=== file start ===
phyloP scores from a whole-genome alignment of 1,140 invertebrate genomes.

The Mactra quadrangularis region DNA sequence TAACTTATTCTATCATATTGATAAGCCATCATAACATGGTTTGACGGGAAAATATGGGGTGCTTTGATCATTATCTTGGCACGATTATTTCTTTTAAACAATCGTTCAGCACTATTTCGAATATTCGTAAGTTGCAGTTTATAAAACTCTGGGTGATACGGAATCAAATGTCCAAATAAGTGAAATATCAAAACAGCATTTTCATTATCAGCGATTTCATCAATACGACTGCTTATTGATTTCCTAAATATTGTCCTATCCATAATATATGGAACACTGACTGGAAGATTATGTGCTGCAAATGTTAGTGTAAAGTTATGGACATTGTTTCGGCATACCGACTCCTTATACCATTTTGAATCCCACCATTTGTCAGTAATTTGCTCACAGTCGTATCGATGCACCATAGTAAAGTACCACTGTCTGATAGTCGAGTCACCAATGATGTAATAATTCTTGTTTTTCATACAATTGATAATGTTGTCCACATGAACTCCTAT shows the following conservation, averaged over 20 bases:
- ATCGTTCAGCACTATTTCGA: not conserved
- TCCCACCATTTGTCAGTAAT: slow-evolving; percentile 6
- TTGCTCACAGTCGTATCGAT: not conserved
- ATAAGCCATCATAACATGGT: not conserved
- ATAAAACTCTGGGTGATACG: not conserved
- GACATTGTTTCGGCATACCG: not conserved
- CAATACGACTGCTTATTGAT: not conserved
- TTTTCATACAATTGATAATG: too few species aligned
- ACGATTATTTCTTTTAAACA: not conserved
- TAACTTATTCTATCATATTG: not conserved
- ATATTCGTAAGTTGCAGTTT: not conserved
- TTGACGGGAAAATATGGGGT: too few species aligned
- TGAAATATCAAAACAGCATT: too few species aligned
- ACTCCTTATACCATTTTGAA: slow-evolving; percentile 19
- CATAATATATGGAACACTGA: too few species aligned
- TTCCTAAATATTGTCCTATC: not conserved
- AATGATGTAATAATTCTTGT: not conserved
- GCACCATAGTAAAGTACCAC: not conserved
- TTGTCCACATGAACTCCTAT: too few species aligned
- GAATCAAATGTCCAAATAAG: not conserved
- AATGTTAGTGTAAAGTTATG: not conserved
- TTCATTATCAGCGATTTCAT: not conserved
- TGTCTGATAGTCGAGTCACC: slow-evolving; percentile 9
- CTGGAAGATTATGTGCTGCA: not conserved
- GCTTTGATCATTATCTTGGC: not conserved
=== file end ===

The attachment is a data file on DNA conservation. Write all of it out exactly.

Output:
phyloP scores from a whole-genome alignment of 1,140 invertebrate genomes.

The Mactra quadrangularis region DNA sequence TAACTTATTCTATCATATTGATAAGCCATCATAACATGGTTTGACGGGAAAATATGGGGTGCTTTGATCATTATCTTGGCACGATTATTTCTTTTAAACAATCGTTCAGCACTATTTCGAATATTCGTAAGTTGCAGTTTATAAAACTCTGGGTGATACGGAATCAAATGTCCAAATAAGTGAAATATCAAAACAGCATTTTCATTATCAGCGATTTCATCAATACGACTGCTTATTGATTTCCTAAATATTGTCCTATCCATAATATATGGAACACTGACTGGAAGATTATGTGCTGCAAATGTTAGTGTAAAGTTATGGACATTGTTTCGGCATACCGACTCCTTATACCATTTTGAATCCCACCATTTGTCAGTAATTTGCTCACAGTCGTATCGATGCACCATAGTAAAGTACCACTGTCTGATAGTCGAGTCACCAATGATGTAATAATTCTTGTTTTTCATACAATTGATAATGTTGTCCACATGAACTCCTAT shows the following conservation, averaged over 20 bases:
- ATCGTTCAGCACTATTTCGA: not conserved
- TCCCACCATTTGTCAGTAAT: slow-evolving; percentile 6
- TTGCTCACAGTCGTATCGAT: not conserved
- ATAAGCCATCATAACATGGT: not conserved
- ATAAAACTCTGGGTGATACG: not conserved
- GACATTGTTTCGGCATACCG: not conserved
- CAATACGACTGCTTATTGAT: not conserved
- TTTTCATACAATTGATAATG: too few species aligned
- ACGATTATTTCTTTTAAACA: not conserved
- TAACTTATTCTATCATATTG: not conserved
- ATATTCGTAAGTTGCAGTTT: not conserved
- TTGACGGGAAAATATGGGGT: too few species aligned
- TGAAATATCAAAACAGCATT: too few species aligned
- ACTCCTTATACCATTTTGAA: slow-evolving; percentile 19
- CATAATATATGGAACACTGA: too few species aligned
- TTCCTAAATATTGTCCTATC: not conserved
- AATGATGTAATAATTCTTGT: not conserved
- GCACCATAGTAAAGTACCAC: not conserved
- TTGTCCACATGAACTCCTAT: too few species aligned
- GAATCAAATGTCCAAATAAG: not conserved
- AATGTTAGTGTAAAGTTATG: not conserved
- TTCATTATCAGCGATTTCAT: not conserved
- TGTCTGATAGTCGAGTCACC: slow-evolving; percentile 9
- CTGGAAGATTATGTGCTGCA: not conserved
- GCTTTGATCATTATCTTGGC: not conserved